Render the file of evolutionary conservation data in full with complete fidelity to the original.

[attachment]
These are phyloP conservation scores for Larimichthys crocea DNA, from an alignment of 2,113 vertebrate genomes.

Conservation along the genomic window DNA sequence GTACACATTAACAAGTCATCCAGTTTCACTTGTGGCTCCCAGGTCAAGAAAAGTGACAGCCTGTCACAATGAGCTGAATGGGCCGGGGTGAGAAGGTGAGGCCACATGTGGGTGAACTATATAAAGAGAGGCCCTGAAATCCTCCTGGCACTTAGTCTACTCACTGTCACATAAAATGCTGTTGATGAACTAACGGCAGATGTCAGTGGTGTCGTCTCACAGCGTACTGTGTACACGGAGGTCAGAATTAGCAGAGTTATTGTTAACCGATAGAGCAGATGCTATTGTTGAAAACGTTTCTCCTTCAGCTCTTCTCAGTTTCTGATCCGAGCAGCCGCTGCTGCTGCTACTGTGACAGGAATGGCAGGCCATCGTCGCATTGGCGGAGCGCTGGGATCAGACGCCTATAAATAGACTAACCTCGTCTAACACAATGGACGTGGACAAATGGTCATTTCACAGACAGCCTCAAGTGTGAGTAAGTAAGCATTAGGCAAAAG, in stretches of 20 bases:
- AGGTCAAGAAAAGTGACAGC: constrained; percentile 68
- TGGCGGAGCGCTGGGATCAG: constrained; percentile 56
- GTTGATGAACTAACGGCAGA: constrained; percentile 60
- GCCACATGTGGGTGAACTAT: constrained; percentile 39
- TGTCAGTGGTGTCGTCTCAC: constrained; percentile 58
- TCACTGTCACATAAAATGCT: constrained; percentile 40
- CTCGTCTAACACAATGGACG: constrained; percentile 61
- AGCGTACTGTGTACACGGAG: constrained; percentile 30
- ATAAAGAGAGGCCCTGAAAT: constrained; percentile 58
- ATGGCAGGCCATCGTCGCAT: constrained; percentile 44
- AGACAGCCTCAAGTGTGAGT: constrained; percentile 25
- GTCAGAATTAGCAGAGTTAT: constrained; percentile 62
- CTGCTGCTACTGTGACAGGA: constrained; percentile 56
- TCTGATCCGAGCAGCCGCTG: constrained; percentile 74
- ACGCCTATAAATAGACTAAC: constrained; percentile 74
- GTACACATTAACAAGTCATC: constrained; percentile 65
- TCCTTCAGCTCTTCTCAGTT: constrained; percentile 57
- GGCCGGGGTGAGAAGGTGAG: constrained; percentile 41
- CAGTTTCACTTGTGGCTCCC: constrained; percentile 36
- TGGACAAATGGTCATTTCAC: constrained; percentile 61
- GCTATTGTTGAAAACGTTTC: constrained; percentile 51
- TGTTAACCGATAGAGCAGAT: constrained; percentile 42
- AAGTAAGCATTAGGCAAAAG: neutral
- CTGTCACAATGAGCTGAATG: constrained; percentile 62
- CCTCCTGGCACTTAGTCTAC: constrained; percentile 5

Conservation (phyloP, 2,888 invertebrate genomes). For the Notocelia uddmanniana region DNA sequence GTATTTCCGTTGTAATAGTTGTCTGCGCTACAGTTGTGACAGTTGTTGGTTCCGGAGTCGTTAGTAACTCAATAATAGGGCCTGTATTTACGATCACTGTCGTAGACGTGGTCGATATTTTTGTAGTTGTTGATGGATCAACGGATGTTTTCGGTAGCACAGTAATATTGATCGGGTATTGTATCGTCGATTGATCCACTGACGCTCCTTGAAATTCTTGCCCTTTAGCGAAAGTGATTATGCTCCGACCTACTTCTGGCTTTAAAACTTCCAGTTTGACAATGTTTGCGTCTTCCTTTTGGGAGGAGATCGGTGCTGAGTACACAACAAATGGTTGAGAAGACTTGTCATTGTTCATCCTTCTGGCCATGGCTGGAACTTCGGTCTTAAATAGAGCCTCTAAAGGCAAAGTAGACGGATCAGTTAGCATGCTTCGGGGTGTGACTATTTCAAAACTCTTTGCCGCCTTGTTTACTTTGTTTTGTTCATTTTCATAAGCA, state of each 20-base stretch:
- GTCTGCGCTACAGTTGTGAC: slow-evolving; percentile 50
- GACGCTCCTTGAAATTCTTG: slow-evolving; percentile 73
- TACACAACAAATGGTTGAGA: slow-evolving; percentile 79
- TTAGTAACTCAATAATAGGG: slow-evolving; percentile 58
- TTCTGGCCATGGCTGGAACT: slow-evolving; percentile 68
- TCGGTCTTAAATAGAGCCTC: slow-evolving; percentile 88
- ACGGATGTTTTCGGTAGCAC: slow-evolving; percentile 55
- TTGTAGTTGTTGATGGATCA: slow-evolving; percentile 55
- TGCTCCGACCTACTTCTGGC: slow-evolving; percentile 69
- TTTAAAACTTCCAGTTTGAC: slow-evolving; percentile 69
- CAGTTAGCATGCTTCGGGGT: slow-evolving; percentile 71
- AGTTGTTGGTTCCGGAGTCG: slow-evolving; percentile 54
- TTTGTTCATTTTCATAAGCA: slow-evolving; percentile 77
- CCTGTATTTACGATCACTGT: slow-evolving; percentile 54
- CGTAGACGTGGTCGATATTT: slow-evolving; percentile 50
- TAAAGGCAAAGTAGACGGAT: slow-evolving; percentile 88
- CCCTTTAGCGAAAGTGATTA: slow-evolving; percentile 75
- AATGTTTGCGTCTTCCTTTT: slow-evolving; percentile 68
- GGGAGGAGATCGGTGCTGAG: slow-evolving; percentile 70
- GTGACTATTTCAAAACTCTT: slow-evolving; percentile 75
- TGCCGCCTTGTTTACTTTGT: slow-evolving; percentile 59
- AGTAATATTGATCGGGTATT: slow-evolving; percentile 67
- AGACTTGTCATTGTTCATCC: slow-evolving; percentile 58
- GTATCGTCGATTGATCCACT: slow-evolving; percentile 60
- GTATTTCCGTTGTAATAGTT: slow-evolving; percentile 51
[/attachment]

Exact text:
These are phyloP conservation scores for Larimichthys crocea DNA, from an alignment of 2,113 vertebrate genomes.

Conservation along the genomic window DNA sequence GTACACATTAACAAGTCATCCAGTTTCACTTGTGGCTCCCAGGTCAAGAAAAGTGACAGCCTGTCACAATGAGCTGAATGGGCCGGGGTGAGAAGGTGAGGCCACATGTGGGTGAACTATATAAAGAGAGGCCCTGAAATCCTCCTGGCACTTAGTCTACTCACTGTCACATAAAATGCTGTTGATGAACTAACGGCAGATGTCAGTGGTGTCGTCTCACAGCGTACTGTGTACACGGAGGTCAGAATTAGCAGAGTTATTGTTAACCGATAGAGCAGATGCTATTGTTGAAAACGTTTCTCCTTCAGCTCTTCTCAGTTTCTGATCCGAGCAGCCGCTGCTGCTGCTACTGTGACAGGAATGGCAGGCCATCGTCGCATTGGCGGAGCGCTGGGATCAGACGCCTATAAATAGACTAACCTCGTCTAACACAATGGACGTGGACAAATGGTCATTTCACAGACAGCCTCAAGTGTGAGTAAGTAAGCATTAGGCAAAAG, in stretches of 20 bases:
- AGGTCAAGAAAAGTGACAGC: constrained; percentile 68
- TGGCGGAGCGCTGGGATCAG: constrained; percentile 56
- GTTGATGAACTAACGGCAGA: constrained; percentile 60
- GCCACATGTGGGTGAACTAT: constrained; percentile 39
- TGTCAGTGGTGTCGTCTCAC: constrained; percentile 58
- TCACTGTCACATAAAATGCT: constrained; percentile 40
- CTCGTCTAACACAATGGACG: constrained; percentile 61
- AGCGTACTGTGTACACGGAG: constrained; percentile 30
- ATAAAGAGAGGCCCTGAAAT: constrained; percentile 58
- ATGGCAGGCCATCGTCGCAT: constrained; percentile 44
- AGACAGCCTCAAGTGTGAGT: constrained; percentile 25
- GTCAGAATTAGCAGAGTTAT: constrained; percentile 62
- CTGCTGCTACTGTGACAGGA: constrained; percentile 56
- TCTGATCCGAGCAGCCGCTG: constrained; percentile 74
- ACGCCTATAAATAGACTAAC: constrained; percentile 74
- GTACACATTAACAAGTCATC: constrained; percentile 65
- TCCTTCAGCTCTTCTCAGTT: constrained; percentile 57
- GGCCGGGGTGAGAAGGTGAG: constrained; percentile 41
- CAGTTTCACTTGTGGCTCCC: constrained; percentile 36
- TGGACAAATGGTCATTTCAC: constrained; percentile 61
- GCTATTGTTGAAAACGTTTC: constrained; percentile 51
- TGTTAACCGATAGAGCAGAT: constrained; percentile 42
- AAGTAAGCATTAGGCAAAAG: neutral
- CTGTCACAATGAGCTGAATG: constrained; percentile 62
- CCTCCTGGCACTTAGTCTAC: constrained; percentile 5

Conservation (phyloP, 2,888 invertebrate genomes). For the Notocelia uddmanniana region DNA sequence GTATTTCCGTTGTAATAGTTGTCTGCGCTACAGTTGTGACAGTTGTTGGTTCCGGAGTCGTTAGTAACTCAATAATAGGGCCTGTATTTACGATCACTGTCGTAGACGTGGTCGATATTTTTGTAGTTGTTGATGGATCAACGGATGTTTTCGGTAGCACAGTAATATTGATCGGGTATTGTATCGTCGATTGATCCACTGACGCTCCTTGAAATTCTTGCCCTTTAGCGAAAGTGATTATGCTCCGACCTACTTCTGGCTTTAAAACTTCCAGTTTGACAATGTTTGCGTCTTCCTTTTGGGAGGAGATCGGTGCTGAGTACACAACAAATGGTTGAGAAGACTTGTCATTGTTCATCCTTCTGGCCATGGCTGGAACTTCGGTCTTAAATAGAGCCTCTAAAGGCAAAGTAGACGGATCAGTTAGCATGCTTCGGGGTGTGACTATTTCAAAACTCTTTGCCGCCTTGTTTACTTTGTTTTGTTCATTTTCATAAGCA, state of each 20-base stretch:
- GTCTGCGCTACAGTTGTGAC: slow-evolving; percentile 50
- GACGCTCCTTGAAATTCTTG: slow-evolving; percentile 73
- TACACAACAAATGGTTGAGA: slow-evolving; percentile 79
- TTAGTAACTCAATAATAGGG: slow-evolving; percentile 58
- TTCTGGCCATGGCTGGAACT: slow-evolving; percentile 68
- TCGGTCTTAAATAGAGCCTC: slow-evolving; percentile 88
- ACGGATGTTTTCGGTAGCAC: slow-evolving; percentile 55
- TTGTAGTTGTTGATGGATCA: slow-evolving; percentile 55
- TGCTCCGACCTACTTCTGGC: slow-evolving; percentile 69
- TTTAAAACTTCCAGTTTGAC: slow-evolving; percentile 69
- CAGTTAGCATGCTTCGGGGT: slow-evolving; percentile 71
- AGTTGTTGGTTCCGGAGTCG: slow-evolving; percentile 54
- TTTGTTCATTTTCATAAGCA: slow-evolving; percentile 77
- CCTGTATTTACGATCACTGT: slow-evolving; percentile 54
- CGTAGACGTGGTCGATATTT: slow-evolving; percentile 50
- TAAAGGCAAAGTAGACGGAT: slow-evolving; percentile 88
- CCCTTTAGCGAAAGTGATTA: slow-evolving; percentile 75
- AATGTTTGCGTCTTCCTTTT: slow-evolving; percentile 68
- GGGAGGAGATCGGTGCTGAG: slow-evolving; percentile 70
- GTGACTATTTCAAAACTCTT: slow-evolving; percentile 75
- TGCCGCCTTGTTTACTTTGT: slow-evolving; percentile 59
- AGTAATATTGATCGGGTATT: slow-evolving; percentile 67
- AGACTTGTCATTGTTCATCC: slow-evolving; percentile 58
- GTATCGTCGATTGATCCACT: slow-evolving; percentile 60
- GTATTTCCGTTGTAATAGTT: slow-evolving; percentile 51